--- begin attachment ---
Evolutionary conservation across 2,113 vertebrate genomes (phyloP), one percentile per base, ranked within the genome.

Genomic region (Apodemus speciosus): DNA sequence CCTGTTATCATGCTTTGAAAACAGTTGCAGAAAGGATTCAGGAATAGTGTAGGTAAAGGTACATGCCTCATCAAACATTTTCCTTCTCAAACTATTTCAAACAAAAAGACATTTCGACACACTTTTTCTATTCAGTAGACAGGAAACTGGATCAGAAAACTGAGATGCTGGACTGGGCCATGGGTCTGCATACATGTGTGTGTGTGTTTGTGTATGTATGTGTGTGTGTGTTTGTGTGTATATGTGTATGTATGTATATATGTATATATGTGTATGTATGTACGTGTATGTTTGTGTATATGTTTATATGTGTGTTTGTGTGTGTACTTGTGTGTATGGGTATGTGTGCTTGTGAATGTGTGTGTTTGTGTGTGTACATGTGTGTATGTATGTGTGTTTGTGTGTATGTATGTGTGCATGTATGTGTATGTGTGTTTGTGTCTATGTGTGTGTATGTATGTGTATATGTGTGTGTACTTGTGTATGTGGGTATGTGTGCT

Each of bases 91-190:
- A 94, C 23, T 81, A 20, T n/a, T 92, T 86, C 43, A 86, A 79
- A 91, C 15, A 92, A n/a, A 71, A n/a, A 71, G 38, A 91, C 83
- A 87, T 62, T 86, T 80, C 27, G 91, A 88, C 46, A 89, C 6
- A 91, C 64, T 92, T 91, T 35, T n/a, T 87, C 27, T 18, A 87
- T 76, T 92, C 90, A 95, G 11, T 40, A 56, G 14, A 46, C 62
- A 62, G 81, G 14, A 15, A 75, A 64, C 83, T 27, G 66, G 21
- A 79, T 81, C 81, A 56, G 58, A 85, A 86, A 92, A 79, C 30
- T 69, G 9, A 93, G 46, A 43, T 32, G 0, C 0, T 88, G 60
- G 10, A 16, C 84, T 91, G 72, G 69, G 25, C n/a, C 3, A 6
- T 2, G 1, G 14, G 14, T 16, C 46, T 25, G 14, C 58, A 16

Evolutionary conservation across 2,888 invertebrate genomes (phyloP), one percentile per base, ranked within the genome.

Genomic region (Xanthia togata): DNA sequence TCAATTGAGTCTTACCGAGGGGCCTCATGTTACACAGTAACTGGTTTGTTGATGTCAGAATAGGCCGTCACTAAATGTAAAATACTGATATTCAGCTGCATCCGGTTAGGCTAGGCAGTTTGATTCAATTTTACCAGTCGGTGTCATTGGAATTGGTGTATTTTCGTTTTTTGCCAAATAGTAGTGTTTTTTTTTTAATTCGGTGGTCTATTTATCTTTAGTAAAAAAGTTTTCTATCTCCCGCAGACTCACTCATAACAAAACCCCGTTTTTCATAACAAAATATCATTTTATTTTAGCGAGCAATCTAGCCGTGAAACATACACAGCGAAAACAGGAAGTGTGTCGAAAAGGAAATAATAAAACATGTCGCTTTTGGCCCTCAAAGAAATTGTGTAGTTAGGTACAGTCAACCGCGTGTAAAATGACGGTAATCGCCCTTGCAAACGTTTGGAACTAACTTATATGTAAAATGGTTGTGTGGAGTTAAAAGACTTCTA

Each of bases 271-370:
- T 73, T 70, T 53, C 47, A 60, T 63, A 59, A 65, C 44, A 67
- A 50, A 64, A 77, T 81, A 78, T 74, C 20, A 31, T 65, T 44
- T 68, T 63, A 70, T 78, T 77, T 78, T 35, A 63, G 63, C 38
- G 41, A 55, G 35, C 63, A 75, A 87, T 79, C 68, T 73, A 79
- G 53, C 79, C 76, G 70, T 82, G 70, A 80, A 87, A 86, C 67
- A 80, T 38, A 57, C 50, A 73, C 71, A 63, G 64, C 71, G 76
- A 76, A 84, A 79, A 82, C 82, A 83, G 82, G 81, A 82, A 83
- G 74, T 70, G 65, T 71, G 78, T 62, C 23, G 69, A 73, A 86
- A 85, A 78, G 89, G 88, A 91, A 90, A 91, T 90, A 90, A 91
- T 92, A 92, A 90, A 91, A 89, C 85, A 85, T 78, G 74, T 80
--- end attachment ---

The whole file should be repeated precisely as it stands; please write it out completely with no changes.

Evolutionary conservation across 2,113 vertebrate genomes (phyloP), one percentile per base, ranked within the genome.

Genomic region (Apodemus speciosus): DNA sequence CCTGTTATCATGCTTTGAAAACAGTTGCAGAAAGGATTCAGGAATAGTGTAGGTAAAGGTACATGCCTCATCAAACATTTTCCTTCTCAAACTATTTCAAACAAAAAGACATTTCGACACACTTTTTCTATTCAGTAGACAGGAAACTGGATCAGAAAACTGAGATGCTGGACTGGGCCATGGGTCTGCATACATGTGTGTGTGTGTTTGTGTATGTATGTGTGTGTGTGTTTGTGTGTATATGTGTATGTATGTATATATGTATATATGTGTATGTATGTACGTGTATGTTTGTGTATATGTTTATATGTGTGTTTGTGTGTGTACTTGTGTGTATGGGTATGTGTGCTTGTGAATGTGTGTGTTTGTGTGTGTACATGTGTGTATGTATGTGTGTTTGTGTGTATGTATGTGTGCATGTATGTGTATGTGTGTTTGTGTCTATGTGTGTGTATGTATGTGTATATGTGTGTGTACTTGTGTATGTGGGTATGTGTGCT

Each of bases 91-190:
- A 94, C 23, T 81, A 20, T n/a, T 92, T 86, C 43, A 86, A 79
- A 91, C 15, A 92, A n/a, A 71, A n/a, A 71, G 38, A 91, C 83
- A 87, T 62, T 86, T 80, C 27, G 91, A 88, C 46, A 89, C 6
- A 91, C 64, T 92, T 91, T 35, T n/a, T 87, C 27, T 18, A 87
- T 76, T 92, C 90, A 95, G 11, T 40, A 56, G 14, A 46, C 62
- A 62, G 81, G 14, A 15, A 75, A 64, C 83, T 27, G 66, G 21
- A 79, T 81, C 81, A 56, G 58, A 85, A 86, A 92, A 79, C 30
- T 69, G 9, A 93, G 46, A 43, T 32, G 0, C 0, T 88, G 60
- G 10, A 16, C 84, T 91, G 72, G 69, G 25, C n/a, C 3, A 6
- T 2, G 1, G 14, G 14, T 16, C 46, T 25, G 14, C 58, A 16

Evolutionary conservation across 2,888 invertebrate genomes (phyloP), one percentile per base, ranked within the genome.

Genomic region (Xanthia togata): DNA sequence TCAATTGAGTCTTACCGAGGGGCCTCATGTTACACAGTAACTGGTTTGTTGATGTCAGAATAGGCCGTCACTAAATGTAAAATACTGATATTCAGCTGCATCCGGTTAGGCTAGGCAGTTTGATTCAATTTTACCAGTCGGTGTCATTGGAATTGGTGTATTTTCGTTTTTTGCCAAATAGTAGTGTTTTTTTTTTAATTCGGTGGTCTATTTATCTTTAGTAAAAAAGTTTTCTATCTCCCGCAGACTCACTCATAACAAAACCCCGTTTTTCATAACAAAATATCATTTTATTTTAGCGAGCAATCTAGCCGTGAAACATACACAGCGAAAACAGGAAGTGTGTCGAAAAGGAAATAATAAAACATGTCGCTTTTGGCCCTCAAAGAAATTGTGTAGTTAGGTACAGTCAACCGCGTGTAAAATGACGGTAATCGCCCTTGCAAACGTTTGGAACTAACTTATATGTAAAATGGTTGTGTGGAGTTAAAAGACTTCTA

Each of bases 271-370:
- T 73, T 70, T 53, C 47, A 60, T 63, A 59, A 65, C 44, A 67
- A 50, A 64, A 77, T 81, A 78, T 74, C 20, A 31, T 65, T 44
- T 68, T 63, A 70, T 78, T 77, T 78, T 35, A 63, G 63, C 38
- G 41, A 55, G 35, C 63, A 75, A 87, T 79, C 68, T 73, A 79
- G 53, C 79, C 76, G 70, T 82, G 70, A 80, A 87, A 86, C 67
- A 80, T 38, A 57, C 50, A 73, C 71, A 63, G 64, C 71, G 76
- A 76, A 84, A 79, A 82, C 82, A 83, G 82, G 81, A 82, A 83
- G 74, T 70, G 65, T 71, G 78, T 62, C 23, G 69, A 73, A 86
- A 85, A 78, G 89, G 88, A 91, A 90, A 91, T 90, A 90, A 91
- T 92, A 92, A 90, A 91, A 89, C 85, A 85, T 78, G 74, T 80